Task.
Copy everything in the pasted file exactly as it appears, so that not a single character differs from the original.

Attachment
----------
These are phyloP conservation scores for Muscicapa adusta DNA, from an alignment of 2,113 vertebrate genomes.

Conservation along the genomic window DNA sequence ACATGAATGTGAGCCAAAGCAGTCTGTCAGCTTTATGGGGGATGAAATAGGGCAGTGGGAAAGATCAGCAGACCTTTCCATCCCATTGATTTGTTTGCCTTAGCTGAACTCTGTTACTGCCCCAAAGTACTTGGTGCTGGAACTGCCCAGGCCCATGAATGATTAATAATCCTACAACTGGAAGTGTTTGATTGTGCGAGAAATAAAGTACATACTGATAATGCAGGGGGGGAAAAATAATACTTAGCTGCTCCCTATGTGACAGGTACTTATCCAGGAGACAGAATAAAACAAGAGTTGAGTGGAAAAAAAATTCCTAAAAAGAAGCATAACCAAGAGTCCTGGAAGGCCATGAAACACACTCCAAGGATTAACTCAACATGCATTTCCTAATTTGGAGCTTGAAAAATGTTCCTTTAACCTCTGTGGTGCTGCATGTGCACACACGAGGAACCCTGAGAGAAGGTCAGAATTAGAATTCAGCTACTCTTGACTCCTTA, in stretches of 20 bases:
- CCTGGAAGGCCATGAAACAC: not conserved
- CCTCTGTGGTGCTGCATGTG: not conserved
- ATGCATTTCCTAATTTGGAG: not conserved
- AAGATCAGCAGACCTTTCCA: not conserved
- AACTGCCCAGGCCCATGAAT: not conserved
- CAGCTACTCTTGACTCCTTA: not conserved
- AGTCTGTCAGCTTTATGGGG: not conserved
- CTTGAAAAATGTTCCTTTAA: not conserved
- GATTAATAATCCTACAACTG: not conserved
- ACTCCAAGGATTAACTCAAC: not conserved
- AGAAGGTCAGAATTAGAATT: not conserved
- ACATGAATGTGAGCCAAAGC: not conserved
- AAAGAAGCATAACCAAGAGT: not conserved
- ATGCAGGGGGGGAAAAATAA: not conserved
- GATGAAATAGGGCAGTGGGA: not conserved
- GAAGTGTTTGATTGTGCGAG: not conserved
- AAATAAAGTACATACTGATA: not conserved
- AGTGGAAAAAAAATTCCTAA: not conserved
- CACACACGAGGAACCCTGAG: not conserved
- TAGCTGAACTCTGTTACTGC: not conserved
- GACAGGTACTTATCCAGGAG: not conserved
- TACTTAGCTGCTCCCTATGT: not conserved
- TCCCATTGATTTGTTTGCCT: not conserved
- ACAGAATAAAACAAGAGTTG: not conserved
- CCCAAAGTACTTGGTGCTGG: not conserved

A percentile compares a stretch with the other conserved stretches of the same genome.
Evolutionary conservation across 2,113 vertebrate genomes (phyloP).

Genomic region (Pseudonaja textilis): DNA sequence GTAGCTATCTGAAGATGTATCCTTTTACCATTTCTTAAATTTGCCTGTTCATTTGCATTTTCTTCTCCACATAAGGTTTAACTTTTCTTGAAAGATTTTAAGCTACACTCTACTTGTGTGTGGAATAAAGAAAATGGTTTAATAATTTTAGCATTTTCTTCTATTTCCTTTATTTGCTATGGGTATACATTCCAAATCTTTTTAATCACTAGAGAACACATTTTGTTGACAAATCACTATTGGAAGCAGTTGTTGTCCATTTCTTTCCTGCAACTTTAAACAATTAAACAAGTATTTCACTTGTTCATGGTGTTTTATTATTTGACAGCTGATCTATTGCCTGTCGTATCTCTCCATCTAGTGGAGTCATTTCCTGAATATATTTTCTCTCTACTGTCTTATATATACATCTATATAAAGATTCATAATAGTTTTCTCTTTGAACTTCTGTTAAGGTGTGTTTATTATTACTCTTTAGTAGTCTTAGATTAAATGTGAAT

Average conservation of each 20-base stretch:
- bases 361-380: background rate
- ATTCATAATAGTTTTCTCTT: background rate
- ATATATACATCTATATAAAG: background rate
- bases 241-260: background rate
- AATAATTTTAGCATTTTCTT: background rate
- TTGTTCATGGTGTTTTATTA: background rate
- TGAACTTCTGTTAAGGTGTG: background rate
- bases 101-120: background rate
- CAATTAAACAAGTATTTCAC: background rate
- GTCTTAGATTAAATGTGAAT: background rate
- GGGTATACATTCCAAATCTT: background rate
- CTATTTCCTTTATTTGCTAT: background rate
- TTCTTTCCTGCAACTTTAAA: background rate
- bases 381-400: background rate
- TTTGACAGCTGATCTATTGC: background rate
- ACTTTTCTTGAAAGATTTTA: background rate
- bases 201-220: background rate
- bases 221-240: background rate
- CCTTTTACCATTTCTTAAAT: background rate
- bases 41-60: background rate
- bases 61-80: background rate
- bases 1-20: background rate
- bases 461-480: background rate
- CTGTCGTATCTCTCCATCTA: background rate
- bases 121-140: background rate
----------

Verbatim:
These are phyloP conservation scores for Muscicapa adusta DNA, from an alignment of 2,113 vertebrate genomes.

Conservation along the genomic window DNA sequence ACATGAATGTGAGCCAAAGCAGTCTGTCAGCTTTATGGGGGATGAAATAGGGCAGTGGGAAAGATCAGCAGACCTTTCCATCCCATTGATTTGTTTGCCTTAGCTGAACTCTGTTACTGCCCCAAAGTACTTGGTGCTGGAACTGCCCAGGCCCATGAATGATTAATAATCCTACAACTGGAAGTGTTTGATTGTGCGAGAAATAAAGTACATACTGATAATGCAGGGGGGGAAAAATAATACTTAGCTGCTCCCTATGTGACAGGTACTTATCCAGGAGACAGAATAAAACAAGAGTTGAGTGGAAAAAAAATTCCTAAAAAGAAGCATAACCAAGAGTCCTGGAAGGCCATGAAACACACTCCAAGGATTAACTCAACATGCATTTCCTAATTTGGAGCTTGAAAAATGTTCCTTTAACCTCTGTGGTGCTGCATGTGCACACACGAGGAACCCTGAGAGAAGGTCAGAATTAGAATTCAGCTACTCTTGACTCCTTA, in stretches of 20 bases:
- CCTGGAAGGCCATGAAACAC: not conserved
- CCTCTGTGGTGCTGCATGTG: not conserved
- ATGCATTTCCTAATTTGGAG: not conserved
- AAGATCAGCAGACCTTTCCA: not conserved
- AACTGCCCAGGCCCATGAAT: not conserved
- CAGCTACTCTTGACTCCTTA: not conserved
- AGTCTGTCAGCTTTATGGGG: not conserved
- CTTGAAAAATGTTCCTTTAA: not conserved
- GATTAATAATCCTACAACTG: not conserved
- ACTCCAAGGATTAACTCAAC: not conserved
- AGAAGGTCAGAATTAGAATT: not conserved
- ACATGAATGTGAGCCAAAGC: not conserved
- AAAGAAGCATAACCAAGAGT: not conserved
- ATGCAGGGGGGGAAAAATAA: not conserved
- GATGAAATAGGGCAGTGGGA: not conserved
- GAAGTGTTTGATTGTGCGAG: not conserved
- AAATAAAGTACATACTGATA: not conserved
- AGTGGAAAAAAAATTCCTAA: not conserved
- CACACACGAGGAACCCTGAG: not conserved
- TAGCTGAACTCTGTTACTGC: not conserved
- GACAGGTACTTATCCAGGAG: not conserved
- TACTTAGCTGCTCCCTATGT: not conserved
- TCCCATTGATTTGTTTGCCT: not conserved
- ACAGAATAAAACAAGAGTTG: not conserved
- CCCAAAGTACTTGGTGCTGG: not conserved

A percentile compares a stretch with the other conserved stretches of the same genome.
Evolutionary conservation across 2,113 vertebrate genomes (phyloP).

Genomic region (Pseudonaja textilis): DNA sequence GTAGCTATCTGAAGATGTATCCTTTTACCATTTCTTAAATTTGCCTGTTCATTTGCATTTTCTTCTCCACATAAGGTTTAACTTTTCTTGAAAGATTTTAAGCTACACTCTACTTGTGTGTGGAATAAAGAAAATGGTTTAATAATTTTAGCATTTTCTTCTATTTCCTTTATTTGCTATGGGTATACATTCCAAATCTTTTTAATCACTAGAGAACACATTTTGTTGACAAATCACTATTGGAAGCAGTTGTTGTCCATTTCTTTCCTGCAACTTTAAACAATTAAACAAGTATTTCACTTGTTCATGGTGTTTTATTATTTGACAGCTGATCTATTGCCTGTCGTATCTCTCCATCTAGTGGAGTCATTTCCTGAATATATTTTCTCTCTACTGTCTTATATATACATCTATATAAAGATTCATAATAGTTTTCTCTTTGAACTTCTGTTAAGGTGTGTTTATTATTACTCTTTAGTAGTCTTAGATTAAATGTGAAT

Average conservation of each 20-base stretch:
- bases 361-380: background rate
- ATTCATAATAGTTTTCTCTT: background rate
- ATATATACATCTATATAAAG: background rate
- bases 241-260: background rate
- AATAATTTTAGCATTTTCTT: background rate
- TTGTTCATGGTGTTTTATTA: background rate
- TGAACTTCTGTTAAGGTGTG: background rate
- bases 101-120: background rate
- CAATTAAACAAGTATTTCAC: background rate
- GTCTTAGATTAAATGTGAAT: background rate
- GGGTATACATTCCAAATCTT: background rate
- CTATTTCCTTTATTTGCTAT: background rate
- TTCTTTCCTGCAACTTTAAA: background rate
- bases 381-400: background rate
- TTTGACAGCTGATCTATTGC: background rate
- ACTTTTCTTGAAAGATTTTA: background rate
- bases 201-220: background rate
- bases 221-240: background rate
- CCTTTTACCATTTCTTAAAT: background rate
- bases 41-60: background rate
- bases 61-80: background rate
- bases 1-20: background rate
- bases 461-480: background rate
- CTGTCGTATCTCTCCATCTA: background rate
- bases 121-140: background rate